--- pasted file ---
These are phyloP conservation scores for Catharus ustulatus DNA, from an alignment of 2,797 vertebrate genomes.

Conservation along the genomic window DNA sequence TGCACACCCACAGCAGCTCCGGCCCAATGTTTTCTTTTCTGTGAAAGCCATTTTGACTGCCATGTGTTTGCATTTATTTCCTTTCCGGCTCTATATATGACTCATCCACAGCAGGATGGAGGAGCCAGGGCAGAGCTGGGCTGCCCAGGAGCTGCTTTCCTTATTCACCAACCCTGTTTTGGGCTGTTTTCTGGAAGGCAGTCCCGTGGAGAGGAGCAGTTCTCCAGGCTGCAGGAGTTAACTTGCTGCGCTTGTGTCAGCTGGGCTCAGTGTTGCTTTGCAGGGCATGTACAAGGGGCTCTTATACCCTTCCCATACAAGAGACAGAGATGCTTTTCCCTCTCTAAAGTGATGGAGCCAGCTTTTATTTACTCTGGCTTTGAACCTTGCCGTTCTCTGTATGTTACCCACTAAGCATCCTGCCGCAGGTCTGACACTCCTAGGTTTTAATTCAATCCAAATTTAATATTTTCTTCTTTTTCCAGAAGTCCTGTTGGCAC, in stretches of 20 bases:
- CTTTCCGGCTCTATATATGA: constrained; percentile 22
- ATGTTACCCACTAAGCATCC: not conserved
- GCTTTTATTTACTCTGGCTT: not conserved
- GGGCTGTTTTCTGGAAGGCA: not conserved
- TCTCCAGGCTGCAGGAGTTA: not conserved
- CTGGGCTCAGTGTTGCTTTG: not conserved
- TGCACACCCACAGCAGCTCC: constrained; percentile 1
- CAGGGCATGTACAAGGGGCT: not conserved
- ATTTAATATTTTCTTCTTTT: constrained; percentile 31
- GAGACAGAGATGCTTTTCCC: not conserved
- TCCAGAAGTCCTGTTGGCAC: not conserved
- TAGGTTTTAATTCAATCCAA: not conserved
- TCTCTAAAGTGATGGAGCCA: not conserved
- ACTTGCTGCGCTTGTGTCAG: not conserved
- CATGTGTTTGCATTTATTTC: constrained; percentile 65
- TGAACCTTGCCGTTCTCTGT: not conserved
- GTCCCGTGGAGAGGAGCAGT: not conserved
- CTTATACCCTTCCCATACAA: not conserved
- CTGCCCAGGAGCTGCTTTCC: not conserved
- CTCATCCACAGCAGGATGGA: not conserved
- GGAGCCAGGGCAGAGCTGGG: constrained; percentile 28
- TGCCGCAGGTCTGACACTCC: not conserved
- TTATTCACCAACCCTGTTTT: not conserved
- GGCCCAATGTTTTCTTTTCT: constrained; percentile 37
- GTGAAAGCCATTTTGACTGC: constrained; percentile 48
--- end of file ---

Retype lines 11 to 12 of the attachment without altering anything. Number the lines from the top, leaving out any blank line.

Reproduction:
- ATTTAATATTTTCTTCTTTT: constrained; percentile 31
- GAGACAGAGATGCTTTTCCC: not conserved